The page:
We’ve already seen the start of the market shift towards decommissioning. Before 2014, there was a lot of talk about how to deal with the issue of offshore infrastructure getting older, but not a lot of actual work being done, and the infrastructure hadn’t been designed to be removed. Nowadays, it just isn’t practical for oil operators or governments to leave such a high liability on the seabed.
The growing market
In the North Sea alone, more than 400 fields are expected to cease production by 2026 at an estimated cost of $56 billion. Globally, over 700 fields are expected to require decommissioning.
Decommissioning the Janice field
At Maersk Supply Service, I was heavily involved in the decommissioning of the Janice / Leadon field in the UK North Sea. Throughout these projects, it became clear to me how valuable it could be to have one contact point managing the decommissioning process. As both the project managers and the offshore service providers, we were able to optimise the vessel schedules as we managed all the operations with our own fleet, and be flexible and adapt quickly to challenges presented by the 20 year old equipment we were recovering that was not designed for decommissioning. We were even able to use our marine experience, combined with the right level of engineering, to create and execute innovate ways to use our vessels for recovering the subsea products.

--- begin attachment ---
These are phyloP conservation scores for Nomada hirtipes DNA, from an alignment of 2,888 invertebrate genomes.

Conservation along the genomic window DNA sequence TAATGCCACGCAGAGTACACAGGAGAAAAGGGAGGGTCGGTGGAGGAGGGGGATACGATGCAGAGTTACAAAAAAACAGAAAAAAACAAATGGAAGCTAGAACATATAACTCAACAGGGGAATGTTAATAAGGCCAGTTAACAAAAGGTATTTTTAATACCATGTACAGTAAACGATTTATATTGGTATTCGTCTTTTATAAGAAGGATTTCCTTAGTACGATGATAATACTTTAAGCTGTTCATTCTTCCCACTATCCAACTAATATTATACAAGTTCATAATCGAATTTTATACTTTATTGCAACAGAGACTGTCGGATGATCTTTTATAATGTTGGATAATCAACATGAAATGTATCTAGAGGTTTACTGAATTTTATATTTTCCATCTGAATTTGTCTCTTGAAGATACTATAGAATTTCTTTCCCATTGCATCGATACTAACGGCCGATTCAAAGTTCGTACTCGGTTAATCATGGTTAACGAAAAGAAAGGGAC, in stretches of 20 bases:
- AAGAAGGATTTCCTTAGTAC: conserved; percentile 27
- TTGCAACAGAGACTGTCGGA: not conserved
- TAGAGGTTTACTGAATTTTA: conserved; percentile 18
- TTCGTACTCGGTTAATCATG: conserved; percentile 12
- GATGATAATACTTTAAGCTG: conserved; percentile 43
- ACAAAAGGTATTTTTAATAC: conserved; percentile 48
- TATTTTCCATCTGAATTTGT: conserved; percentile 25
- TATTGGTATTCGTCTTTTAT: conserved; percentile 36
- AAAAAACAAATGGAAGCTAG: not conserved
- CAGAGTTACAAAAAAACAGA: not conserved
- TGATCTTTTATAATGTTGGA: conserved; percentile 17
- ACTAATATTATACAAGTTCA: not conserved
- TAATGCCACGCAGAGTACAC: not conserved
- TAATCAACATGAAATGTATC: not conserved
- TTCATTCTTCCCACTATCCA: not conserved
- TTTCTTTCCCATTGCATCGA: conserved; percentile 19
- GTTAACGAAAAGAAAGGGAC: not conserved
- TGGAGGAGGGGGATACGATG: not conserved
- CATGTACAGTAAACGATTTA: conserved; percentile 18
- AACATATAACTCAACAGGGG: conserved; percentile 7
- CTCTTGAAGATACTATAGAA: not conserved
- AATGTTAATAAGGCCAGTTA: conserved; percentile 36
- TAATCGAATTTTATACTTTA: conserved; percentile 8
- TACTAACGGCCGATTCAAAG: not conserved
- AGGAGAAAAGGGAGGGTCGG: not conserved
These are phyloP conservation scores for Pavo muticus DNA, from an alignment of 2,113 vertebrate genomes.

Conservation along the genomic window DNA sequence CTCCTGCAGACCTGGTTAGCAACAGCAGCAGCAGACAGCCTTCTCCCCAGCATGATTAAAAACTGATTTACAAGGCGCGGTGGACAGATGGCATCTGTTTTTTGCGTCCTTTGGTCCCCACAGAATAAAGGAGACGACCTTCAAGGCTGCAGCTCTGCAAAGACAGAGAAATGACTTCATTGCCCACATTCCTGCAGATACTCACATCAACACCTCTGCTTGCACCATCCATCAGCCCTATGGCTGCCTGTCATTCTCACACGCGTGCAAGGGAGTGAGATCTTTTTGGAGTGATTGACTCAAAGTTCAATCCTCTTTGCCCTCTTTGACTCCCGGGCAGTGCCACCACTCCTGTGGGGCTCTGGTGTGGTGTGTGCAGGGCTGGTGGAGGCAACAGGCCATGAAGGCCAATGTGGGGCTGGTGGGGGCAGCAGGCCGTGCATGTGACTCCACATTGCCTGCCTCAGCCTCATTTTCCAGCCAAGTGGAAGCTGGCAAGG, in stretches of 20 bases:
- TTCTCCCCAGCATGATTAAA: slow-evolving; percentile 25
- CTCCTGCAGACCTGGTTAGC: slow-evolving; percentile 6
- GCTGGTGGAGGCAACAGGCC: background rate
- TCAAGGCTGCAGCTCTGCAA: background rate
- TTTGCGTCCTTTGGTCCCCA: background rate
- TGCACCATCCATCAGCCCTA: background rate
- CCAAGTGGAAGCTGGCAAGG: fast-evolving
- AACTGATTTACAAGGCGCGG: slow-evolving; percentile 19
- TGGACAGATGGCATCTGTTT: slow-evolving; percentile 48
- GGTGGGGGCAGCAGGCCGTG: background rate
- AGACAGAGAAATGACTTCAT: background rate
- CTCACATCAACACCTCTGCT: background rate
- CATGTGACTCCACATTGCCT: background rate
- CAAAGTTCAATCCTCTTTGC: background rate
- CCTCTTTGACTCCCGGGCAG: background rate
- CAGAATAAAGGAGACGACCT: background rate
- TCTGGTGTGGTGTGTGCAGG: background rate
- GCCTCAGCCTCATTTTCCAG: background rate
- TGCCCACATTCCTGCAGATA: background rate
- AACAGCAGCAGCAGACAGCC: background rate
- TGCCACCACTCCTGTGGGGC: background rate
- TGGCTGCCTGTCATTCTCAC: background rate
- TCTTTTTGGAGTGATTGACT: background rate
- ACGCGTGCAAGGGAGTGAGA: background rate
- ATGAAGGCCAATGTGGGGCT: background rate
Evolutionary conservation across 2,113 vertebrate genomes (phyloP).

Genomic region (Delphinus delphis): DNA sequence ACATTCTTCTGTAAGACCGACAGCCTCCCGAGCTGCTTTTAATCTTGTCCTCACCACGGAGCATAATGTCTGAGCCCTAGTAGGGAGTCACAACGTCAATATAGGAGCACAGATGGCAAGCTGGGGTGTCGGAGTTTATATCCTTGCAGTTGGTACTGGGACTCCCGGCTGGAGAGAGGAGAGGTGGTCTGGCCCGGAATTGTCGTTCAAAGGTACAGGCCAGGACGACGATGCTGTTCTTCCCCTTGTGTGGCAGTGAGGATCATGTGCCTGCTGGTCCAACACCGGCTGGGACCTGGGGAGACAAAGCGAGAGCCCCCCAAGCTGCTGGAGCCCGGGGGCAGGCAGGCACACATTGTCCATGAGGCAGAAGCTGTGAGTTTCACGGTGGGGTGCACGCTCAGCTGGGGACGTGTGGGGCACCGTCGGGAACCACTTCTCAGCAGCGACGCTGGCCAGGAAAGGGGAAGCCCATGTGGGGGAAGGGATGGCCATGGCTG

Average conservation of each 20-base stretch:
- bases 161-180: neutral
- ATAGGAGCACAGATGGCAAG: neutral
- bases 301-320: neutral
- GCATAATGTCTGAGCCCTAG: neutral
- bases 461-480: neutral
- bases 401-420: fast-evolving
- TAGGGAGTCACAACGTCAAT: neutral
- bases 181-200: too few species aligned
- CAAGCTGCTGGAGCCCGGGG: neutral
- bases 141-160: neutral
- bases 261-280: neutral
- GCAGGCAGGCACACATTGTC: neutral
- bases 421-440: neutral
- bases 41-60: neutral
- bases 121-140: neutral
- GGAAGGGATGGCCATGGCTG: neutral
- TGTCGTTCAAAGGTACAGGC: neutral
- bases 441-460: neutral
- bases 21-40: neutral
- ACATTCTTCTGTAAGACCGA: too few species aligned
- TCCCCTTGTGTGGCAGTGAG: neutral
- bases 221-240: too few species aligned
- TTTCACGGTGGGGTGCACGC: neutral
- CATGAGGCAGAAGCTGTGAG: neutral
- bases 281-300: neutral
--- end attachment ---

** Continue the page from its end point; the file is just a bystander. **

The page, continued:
Taking it to the next level
Two weeks ago, we announced the joint venture between Maersk Drilling and Maersk Supply Service to provide bundled solutions that, to start with, will cover up to 80% of the decommissioning process for oil and gas operators. The goal of the company is to combine our specialist knowledge, experience, and assets to lower the overall cost and risk for our customers. We have already received some great feedback from the industry on this initiative and I’m looking forward to engaging more with the operators, regulators and the full supply chain to find the right solutions for each specific project.